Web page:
These spill out in rich chronology as his mother spends the next five months with him. Her question about where he will get ham for the Mennonite kielke noodles she’s making, for example, revives the memory of the days his family spent butchering and preparing their winter meat supply. His promise to cook her some west coast cuisine – a salmon perhaps – brings to mind fishing for goldeyes in the Saskatchewan River. Her query about the cost of his golf equipment reminds him of the hours of fun he and his friends had playing with an inexpensive rubber ball.

Each of the 23 chapters is a self-contained story. Many have been previously published in places like Canadian Stories and several have won prizes. But they feel like one story too, due to the single narrator and his first person telling which ties them together well and makes the book feel like an organic unity.

Ens is a great storyteller, managing to grasp what is going on under the surface, articulate complicated emotions, and describe revealing interactions between characters. In his typical style he often plays with words, extracting every ounce of goodness, like a dog chews a bone. Here, for example, is a paragraph from “Ready” – a story about Edgar and his typing teacher:

“’You have ten minutes for exercise 33 and then we’ll hand it to the person behind you and correct. Are you ready?’ said McCredy the Ready, that battle-ax, Battle X, Battle M. McCredy, the Ready. With her favourite question, ‘Are we all ready?’ McCredy the Ready. McCredy the ready, always ready with her whip. In front of me everyone was typing. What? Had I missed the signal? I typed frantically.” p. 106.

The stories touch on a multitude of themes – parenting and being a parent, discovering yourself, learning values of honesty, truthfulness, compassion, and obedience, and showing how a slide into skepticism doesn’t necessarily mean the end of faith. There is lots of prairie boy risk and delight, adolescent coming of age and first love, with a dessert of adult romance, all garnished with fattening dollops of Mennonite deliciousness.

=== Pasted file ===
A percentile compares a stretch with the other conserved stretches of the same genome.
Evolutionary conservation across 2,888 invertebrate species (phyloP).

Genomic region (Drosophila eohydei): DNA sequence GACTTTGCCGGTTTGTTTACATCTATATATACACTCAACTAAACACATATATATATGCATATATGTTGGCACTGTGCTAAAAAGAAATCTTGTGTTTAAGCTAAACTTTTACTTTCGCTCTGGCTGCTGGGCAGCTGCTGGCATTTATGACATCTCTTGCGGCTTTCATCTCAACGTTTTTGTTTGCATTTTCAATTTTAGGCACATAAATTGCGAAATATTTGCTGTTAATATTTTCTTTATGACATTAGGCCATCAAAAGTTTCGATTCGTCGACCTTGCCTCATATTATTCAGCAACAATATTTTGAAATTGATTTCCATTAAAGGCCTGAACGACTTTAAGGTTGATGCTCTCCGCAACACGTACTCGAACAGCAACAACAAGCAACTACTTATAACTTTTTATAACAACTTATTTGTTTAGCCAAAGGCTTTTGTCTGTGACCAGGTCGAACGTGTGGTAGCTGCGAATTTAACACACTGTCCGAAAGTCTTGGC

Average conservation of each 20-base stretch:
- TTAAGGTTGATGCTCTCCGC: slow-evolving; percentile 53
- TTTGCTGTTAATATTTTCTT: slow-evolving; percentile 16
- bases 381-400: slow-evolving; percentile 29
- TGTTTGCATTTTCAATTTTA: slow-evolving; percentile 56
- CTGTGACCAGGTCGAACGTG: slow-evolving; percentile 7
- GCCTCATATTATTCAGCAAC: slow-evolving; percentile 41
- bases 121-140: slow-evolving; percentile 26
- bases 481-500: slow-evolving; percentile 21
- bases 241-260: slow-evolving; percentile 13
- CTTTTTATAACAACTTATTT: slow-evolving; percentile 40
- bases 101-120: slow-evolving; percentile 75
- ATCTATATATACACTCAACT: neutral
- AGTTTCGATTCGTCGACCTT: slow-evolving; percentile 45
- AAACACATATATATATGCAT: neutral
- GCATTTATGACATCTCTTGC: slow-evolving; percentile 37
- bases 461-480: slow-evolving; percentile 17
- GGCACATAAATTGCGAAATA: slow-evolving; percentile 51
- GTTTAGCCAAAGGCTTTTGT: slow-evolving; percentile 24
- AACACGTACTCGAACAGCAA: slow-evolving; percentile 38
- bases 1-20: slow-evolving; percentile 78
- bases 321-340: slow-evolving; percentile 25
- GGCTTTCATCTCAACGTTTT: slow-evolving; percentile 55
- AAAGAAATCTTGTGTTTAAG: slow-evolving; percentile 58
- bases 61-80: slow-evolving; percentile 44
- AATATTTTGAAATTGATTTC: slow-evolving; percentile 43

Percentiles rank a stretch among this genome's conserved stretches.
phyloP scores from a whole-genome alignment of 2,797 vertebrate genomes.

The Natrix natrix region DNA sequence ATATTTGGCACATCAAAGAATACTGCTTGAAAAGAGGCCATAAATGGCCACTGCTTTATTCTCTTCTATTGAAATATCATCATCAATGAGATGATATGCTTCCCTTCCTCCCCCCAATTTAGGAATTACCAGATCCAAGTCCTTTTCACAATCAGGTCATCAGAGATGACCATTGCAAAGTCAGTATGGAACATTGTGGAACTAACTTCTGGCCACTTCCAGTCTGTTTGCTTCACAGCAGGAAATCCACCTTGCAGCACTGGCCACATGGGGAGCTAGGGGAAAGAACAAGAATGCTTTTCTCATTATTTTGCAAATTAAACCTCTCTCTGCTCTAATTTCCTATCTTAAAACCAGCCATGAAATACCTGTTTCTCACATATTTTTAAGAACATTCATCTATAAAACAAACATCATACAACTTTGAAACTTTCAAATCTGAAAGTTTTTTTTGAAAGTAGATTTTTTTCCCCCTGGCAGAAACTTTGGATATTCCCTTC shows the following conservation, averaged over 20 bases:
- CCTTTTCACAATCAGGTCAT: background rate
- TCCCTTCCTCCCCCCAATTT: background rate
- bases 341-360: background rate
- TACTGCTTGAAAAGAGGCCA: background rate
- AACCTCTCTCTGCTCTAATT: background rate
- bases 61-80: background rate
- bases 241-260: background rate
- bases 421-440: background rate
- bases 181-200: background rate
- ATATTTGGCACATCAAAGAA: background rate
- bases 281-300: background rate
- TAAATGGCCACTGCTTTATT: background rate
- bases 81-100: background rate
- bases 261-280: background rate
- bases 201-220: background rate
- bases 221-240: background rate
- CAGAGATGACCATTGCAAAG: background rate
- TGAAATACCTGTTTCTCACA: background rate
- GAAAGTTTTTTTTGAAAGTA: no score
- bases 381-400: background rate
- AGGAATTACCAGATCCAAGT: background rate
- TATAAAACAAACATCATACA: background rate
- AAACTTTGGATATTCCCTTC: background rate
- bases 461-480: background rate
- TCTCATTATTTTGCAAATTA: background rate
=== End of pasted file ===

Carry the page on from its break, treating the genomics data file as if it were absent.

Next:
As someone whose ethnic upbringing is similar to Edgar’s (and Ens’s) I found The Boy In Me resonated on many levels. But its exploration of ageless human themes transcends ethnicity. This novella-length book is pure gold in its detailing of childhood memories, its sly humor and its generous portions of life-wisdom. Readers across ages and backgrounds will delight in these homey stories.

– Reviewed by Violet Nesdoly

Order by email.

Or to order by surface mail send $16.95 to:

Alvin Ens

3947 Paradise Place,

Abbotsford, V2S 8E3

(Price includes shipping.)


Leave a Reply

Fill in your details below or click an icon to log in: Logo

You are commenting using your account. Log Out /  Change )

Facebook photo

You are commenting using your Facebook account. Log Out /  Change )

Connecting to %s

This site uses Akismet to reduce spam. Learn how your comment data is processed.

%d bloggers like this: